healthy eating
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Intuitive eating: What is the ‘anti-diet’?

This model seeks to establish a healthy relationship with food, physically and mentally

Nutrición Dieta
A person prepares a bowl with various fruits.EMS-FORSTER-PRODUCTIONS (Getty Images)
Azahara Nieto

There’s an approach to eating that sounds like the opposite of what we’ve learned about dieting. It may seem super new, but it actually originated in 1995. It’s called “intuitive eating,” and it was developed by two nutritionists, Evelyn Tribole and Elyse Resch, who were tired of seeing how the diet model without nutrition education caused their patients to return again and again to the office because they had regained the weight they had lost or even gained a little more. Fed up and frustrated with the dependent relationship they were establishing with their patients, they decided to investigate another way of dealing with the problem.

In the beginning, they worked like any other newly minted nutritionist (at least, that’s how I started out). In nutrition, we focus on weight loss, and they make us believe that it is all a matter of willpower. When you start your practice, you realize that reality is different, that you cannot be on a diet forever, and diets fail. It is not that the patients do not comply, but rather that the basic approach is wrong.

A weight-centric approach makes people believe that weight is something that can be controlled, when, in fact, it is not a behavior. This approach does not consider mental health, the consequences of physical and emotional restrictions and prohibitions, or the individual’s socioeconomic and environmental conditions. As a result, it suggests that health is achieved individually, when it should be included in public policies so that we all have equal access to it.

Intuitive eating aims to establish a healthy relationship with food, body and mind. Based on a weight-neutral model, it does not focus on body size but rather on healing one’s relationship with food, since we cannot turn our backs on the physiological need to eat. This approach does not promise to change one’s body; if such changes occur, they will be the result of applying the principles of intuitive eating. Let’s go with them:

  1. Reject the diet mentality: In general, what the population knows about nutrition is focused on weight loss, usually myths and beliefs that have become truths through repetition.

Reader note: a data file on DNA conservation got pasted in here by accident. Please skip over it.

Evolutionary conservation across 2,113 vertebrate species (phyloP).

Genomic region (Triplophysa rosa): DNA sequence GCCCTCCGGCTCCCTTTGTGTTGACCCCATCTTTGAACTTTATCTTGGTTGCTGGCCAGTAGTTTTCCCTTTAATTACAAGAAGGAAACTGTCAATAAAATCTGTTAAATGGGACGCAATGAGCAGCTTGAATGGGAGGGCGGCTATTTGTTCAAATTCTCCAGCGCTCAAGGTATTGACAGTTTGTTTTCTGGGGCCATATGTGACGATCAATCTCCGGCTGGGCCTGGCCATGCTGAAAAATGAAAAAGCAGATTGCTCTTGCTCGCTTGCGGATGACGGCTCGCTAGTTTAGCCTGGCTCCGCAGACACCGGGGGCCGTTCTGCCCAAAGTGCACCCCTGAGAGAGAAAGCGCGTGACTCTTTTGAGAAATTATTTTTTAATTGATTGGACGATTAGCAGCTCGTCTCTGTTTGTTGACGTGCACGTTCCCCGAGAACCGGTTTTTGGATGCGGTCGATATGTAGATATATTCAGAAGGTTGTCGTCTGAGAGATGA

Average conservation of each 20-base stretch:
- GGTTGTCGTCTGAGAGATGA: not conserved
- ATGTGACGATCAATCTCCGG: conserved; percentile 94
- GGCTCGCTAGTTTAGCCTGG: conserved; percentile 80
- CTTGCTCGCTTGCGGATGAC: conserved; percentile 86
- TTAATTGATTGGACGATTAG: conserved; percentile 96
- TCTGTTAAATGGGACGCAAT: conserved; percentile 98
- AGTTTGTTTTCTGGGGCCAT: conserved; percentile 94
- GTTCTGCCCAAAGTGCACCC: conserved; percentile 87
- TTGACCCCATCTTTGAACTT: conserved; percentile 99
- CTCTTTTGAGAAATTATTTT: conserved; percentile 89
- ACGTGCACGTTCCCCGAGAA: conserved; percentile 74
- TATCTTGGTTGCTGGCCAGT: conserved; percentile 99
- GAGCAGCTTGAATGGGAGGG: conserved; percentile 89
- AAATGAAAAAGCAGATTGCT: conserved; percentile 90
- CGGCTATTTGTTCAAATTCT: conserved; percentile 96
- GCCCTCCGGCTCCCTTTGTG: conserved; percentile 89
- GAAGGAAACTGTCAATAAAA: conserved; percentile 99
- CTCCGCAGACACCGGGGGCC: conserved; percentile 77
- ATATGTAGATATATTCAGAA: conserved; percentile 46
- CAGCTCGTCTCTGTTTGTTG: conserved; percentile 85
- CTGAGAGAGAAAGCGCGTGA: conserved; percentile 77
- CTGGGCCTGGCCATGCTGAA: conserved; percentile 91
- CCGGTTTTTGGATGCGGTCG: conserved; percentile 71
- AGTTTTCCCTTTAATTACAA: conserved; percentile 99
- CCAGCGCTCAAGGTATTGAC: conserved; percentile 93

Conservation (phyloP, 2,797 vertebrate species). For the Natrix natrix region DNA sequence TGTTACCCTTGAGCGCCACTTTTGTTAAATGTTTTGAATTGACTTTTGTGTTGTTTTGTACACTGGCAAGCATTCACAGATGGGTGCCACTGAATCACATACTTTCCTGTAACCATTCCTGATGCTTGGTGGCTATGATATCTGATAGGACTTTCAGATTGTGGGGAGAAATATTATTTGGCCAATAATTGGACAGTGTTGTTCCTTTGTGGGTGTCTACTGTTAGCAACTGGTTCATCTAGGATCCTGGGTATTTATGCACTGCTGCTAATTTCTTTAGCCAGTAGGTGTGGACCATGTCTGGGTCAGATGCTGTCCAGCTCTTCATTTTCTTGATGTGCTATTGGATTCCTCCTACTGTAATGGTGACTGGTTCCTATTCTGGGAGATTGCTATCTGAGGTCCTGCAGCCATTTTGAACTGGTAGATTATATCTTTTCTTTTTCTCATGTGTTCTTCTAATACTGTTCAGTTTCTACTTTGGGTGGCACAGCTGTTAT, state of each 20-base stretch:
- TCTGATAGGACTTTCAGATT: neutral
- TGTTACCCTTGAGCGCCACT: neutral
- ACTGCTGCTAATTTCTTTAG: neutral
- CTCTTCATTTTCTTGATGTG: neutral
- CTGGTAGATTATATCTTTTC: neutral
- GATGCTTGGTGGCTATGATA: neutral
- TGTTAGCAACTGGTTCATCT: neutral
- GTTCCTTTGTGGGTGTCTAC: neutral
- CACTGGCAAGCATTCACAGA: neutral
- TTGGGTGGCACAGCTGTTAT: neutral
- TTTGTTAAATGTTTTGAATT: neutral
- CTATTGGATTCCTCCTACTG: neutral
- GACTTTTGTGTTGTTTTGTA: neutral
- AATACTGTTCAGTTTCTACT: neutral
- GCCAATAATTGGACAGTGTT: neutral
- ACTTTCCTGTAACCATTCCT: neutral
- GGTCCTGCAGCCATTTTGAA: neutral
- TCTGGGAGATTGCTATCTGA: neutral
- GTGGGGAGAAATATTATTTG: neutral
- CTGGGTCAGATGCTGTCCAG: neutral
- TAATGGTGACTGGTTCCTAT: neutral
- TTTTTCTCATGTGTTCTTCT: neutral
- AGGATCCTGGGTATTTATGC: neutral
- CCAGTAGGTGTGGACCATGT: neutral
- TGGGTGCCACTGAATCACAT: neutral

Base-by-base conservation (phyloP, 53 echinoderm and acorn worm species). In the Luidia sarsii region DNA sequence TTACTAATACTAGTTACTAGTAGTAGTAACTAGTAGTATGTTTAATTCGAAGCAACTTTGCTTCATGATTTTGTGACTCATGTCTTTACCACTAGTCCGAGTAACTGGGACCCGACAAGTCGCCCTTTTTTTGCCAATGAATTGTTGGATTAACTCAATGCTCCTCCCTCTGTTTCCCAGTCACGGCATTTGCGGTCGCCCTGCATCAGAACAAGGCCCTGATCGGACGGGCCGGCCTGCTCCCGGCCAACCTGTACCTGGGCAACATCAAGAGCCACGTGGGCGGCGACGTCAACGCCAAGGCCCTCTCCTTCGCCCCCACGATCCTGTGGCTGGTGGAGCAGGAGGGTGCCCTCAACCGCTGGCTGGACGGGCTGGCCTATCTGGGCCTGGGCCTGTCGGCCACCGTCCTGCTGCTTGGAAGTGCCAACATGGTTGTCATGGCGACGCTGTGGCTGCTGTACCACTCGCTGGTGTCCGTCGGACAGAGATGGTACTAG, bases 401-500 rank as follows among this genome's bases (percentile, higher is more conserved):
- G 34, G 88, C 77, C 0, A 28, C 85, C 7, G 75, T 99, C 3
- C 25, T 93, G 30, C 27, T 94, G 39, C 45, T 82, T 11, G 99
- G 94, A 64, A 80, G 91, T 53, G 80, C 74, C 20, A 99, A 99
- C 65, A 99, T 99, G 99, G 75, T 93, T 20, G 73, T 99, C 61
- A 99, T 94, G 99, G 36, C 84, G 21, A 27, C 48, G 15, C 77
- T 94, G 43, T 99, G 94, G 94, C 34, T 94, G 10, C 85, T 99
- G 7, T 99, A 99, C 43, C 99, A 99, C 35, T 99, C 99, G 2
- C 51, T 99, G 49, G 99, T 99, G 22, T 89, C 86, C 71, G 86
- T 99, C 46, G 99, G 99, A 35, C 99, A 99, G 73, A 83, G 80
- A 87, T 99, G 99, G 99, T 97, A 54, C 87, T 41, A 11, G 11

2. Honor the feeling of hunger: Diet culture has made us believe that being hungry is something negative, a sign of weakness; it has made us fear hunger. The reality is that hunger is a signal that our body sends us to replenish our energy, the same as when the car’s warning light goes off because it does not have fuel. Learning to identify hunger and deal with it appropriately is what this approach proposes. In patients with anorexia, the hunger signal is inhibited by the body, since they are in a state of energy reserve; as the body knows that it will not be satisfied, it stops sending the signal so as not to cause unnecessary energy expenditure. When these patients are recovering, it is an indicator of improvement when the signal returns. Therefore, hunger is a sign of life.
  3. Making peace with food: In my practice, I see that most of my patients experience a dichotomy in which food is both a reward and a punishment. During the day they spend a lot of time and energy thinking about food; there’s a lot of mental noise. When you manage to make peace with food, it is very liberating, and food becomes just another thing in life.
  4. Challenging the food police: The police is that little voice that tells you not to eat something if you are not going to be able to exercise, that yesterday you ate sweets already, how are you going to have rice for dinner?, that a whole banana is too much, etc. Identifying those patterns and dismantling them will help you to reduce the mental chatter around food.
  5. Discover the satisfaction factor: Return to pleasure without justifying food choices; enjoy food without counting calories and guilt. Eating is a pleasure that is always at hand, and diet culture ends up turning it into a crime.
  6. Perceive the feeling of satiety: We are so disconnected from our bodies that we do not know if we are full until we can hardly move. Using some tools, we can get back in tune with fullness cues.
  7. Face emotions with kindness: Less pleasant emotions have no place in this society; we are uncomfortable with sadness, both our own and others’, boredom… We are taught to make ourselves better with food; there is nothing wrong with that, the problem is not having more resources to deal with negative emotions.
  8. Respect the body: Diet culture and beauty standards have taught us to want to change our bodies, creating body dissatisfaction and shame. From the intuitive eating approach, we propose accepting and respecting our bodies, focusing not on beauty but on functionality.
  9. Movement: Feel the difference. Our body is made to move; it is not made to sit for over eight hours. Diet culture has always suggested exercise as a means to modify our bodies; here, we propose movement as a source of wellness. If dancing is your thing, go for it; don’t focus on strength or cardio. As my colleague Sara Tabares says, ultimately, the best exercise is the one you do.
  10. Honor health: Moderate nutrition. Choose those foods that make us feel good and give us energy. It promotes healthy and flexible eating.

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